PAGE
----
In July 1952, over a year after Teller presented his plan to Atomic Energy Commission Chairman Gordon Dean, a formal act of the Atomic Energy Commission created a new branch of the UC Radiation Laboratory at a formal naval air station in the ranching town of Livermore. 32-year-old Herbert F. York, barely three years out of graduate school, was selected by Lawrence to head the new laboratory. Initially, he created four project areas: "Sherwood" (Magnetic Fusion Program), diagnostic weapon experiments, thermonuclear weapon design, and a general physics research program. The first buildings at Livermore housed the latest UNIVAC electronic computer, and a technology building with a large bay for lifting equipment. Though experts in a variety of fields often developed new technologies on their own, they always tried to uphold Lawrence's vision of synthetic understanding and problem solving.

In the next fifty years, Livermore became a competitor of Los Alamos in the development of nuclear weapons, and also sported great achievements in energy, computing, and medicine by applying its knowledge of the atom to other fields. source

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Lick Observatory
Lick Observatory bears the name of the man who had the means and determination to create the first permanently occupied mountain observatory. In 1875, James Lick, a wealthy and eccentric San Francisco bachelor, set aside the sum of $700,000 for the purpose of ". . .constructing. . .a powerful telescope, superior to and more powerful than any yet made. . .and also a suitable observatory connected therewith." Lick personally selected 4,200-foot Mount Hamilton east of San Jose as the site. When, in accordance with Lick's wishes, the completed observatory built by his board of trustees was turned over to the Regents of the University in 1888, it contained a telescope that met the specifications--the great 36-inch refractor.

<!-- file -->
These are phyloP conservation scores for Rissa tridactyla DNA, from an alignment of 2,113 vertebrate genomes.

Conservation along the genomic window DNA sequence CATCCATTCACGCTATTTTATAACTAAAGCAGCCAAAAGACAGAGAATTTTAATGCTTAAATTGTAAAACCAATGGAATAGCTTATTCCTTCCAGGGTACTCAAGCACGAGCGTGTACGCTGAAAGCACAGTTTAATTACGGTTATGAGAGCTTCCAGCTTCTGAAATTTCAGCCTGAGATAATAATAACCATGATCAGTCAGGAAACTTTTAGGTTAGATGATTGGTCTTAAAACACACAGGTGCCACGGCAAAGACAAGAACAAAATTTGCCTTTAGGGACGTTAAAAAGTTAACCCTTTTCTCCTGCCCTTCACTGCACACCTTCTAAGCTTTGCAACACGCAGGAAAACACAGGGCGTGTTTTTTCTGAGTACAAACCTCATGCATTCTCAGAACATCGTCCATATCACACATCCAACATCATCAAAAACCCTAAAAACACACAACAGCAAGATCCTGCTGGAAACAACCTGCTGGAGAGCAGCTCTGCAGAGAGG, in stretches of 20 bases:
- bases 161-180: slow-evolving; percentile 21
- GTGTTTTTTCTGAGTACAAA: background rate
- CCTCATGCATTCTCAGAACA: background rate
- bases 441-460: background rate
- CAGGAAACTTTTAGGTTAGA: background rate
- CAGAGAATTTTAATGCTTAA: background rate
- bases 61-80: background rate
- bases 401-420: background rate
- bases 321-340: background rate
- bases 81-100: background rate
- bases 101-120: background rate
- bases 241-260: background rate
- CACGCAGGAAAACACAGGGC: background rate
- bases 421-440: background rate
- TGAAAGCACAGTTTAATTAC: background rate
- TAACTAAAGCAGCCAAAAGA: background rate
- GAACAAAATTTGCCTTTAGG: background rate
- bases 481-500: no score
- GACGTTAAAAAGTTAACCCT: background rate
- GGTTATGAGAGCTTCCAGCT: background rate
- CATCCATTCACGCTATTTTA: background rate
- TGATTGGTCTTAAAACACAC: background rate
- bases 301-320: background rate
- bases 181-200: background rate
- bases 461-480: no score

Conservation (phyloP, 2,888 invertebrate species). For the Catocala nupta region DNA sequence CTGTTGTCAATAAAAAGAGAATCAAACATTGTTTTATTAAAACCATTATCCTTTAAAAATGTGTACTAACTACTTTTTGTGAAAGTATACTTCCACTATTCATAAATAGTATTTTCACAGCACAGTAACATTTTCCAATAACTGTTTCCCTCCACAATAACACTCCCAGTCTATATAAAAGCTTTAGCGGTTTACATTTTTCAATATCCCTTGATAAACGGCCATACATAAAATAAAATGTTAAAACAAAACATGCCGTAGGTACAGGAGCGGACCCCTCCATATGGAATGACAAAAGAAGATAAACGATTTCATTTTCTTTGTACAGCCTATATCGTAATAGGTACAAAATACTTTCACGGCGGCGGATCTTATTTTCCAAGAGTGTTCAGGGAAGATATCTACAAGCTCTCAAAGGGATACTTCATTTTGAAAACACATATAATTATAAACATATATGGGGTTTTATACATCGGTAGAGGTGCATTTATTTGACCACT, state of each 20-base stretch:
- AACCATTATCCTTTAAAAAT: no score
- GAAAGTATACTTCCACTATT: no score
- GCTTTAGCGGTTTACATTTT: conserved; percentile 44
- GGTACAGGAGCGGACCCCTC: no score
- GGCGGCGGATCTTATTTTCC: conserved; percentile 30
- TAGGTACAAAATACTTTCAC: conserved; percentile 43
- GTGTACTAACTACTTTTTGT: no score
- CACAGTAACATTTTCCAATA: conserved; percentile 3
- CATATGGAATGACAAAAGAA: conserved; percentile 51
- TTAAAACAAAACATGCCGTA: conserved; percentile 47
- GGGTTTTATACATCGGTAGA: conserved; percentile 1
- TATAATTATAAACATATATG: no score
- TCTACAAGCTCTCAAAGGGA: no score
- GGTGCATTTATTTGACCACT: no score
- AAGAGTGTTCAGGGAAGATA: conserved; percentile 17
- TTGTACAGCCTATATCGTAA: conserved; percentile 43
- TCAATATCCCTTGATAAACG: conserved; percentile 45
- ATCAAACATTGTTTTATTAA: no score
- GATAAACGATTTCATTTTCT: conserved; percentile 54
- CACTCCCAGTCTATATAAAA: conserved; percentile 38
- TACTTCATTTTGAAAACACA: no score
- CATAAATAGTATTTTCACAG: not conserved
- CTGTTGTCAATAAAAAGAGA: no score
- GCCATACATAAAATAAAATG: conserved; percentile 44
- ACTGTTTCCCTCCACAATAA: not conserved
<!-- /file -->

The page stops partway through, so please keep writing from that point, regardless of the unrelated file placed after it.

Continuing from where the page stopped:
In 1895, the second important telescope, a 36-inch reflector presented by Edward Crossley of Halifax, England, was installed on the mountain. The brilliant work of James E. Keeler in photographing stars and nebulae with the Crossley instrument had a great influence in turning the attention of astronomers to the reflector as the telescope of the future. Observations and discoveries with these two telescopes quickly demonstrated the superiority of a mountain site in a good climate for astronomical investigations and in the first dozen years the pioneer venture on Mount Hamilton set the pattern for other major observatories.

The Lick astronomers continued to use these telescopes most productively and established a still-cherished tradition for the extremely efficient use of a beam of starlight. But for 40 years, while large telescopes were being built elsewhere, there were no additions to the principal instruments on Mount Hamilton. In 1939, a twin astrograph designed to map the whole sky through the 20-inch wide-angle lenses was installed with the aid of a gift from the Carnegie Corporation. Finally, in the postwar period, the Lick Observatory resumed its place in the first rank among well-equipped observatories when appropriations from the state of California totaling $2.8 million financed the construction of a 120-inch reflector, the second largest telescope in the world. It went into service in 1959.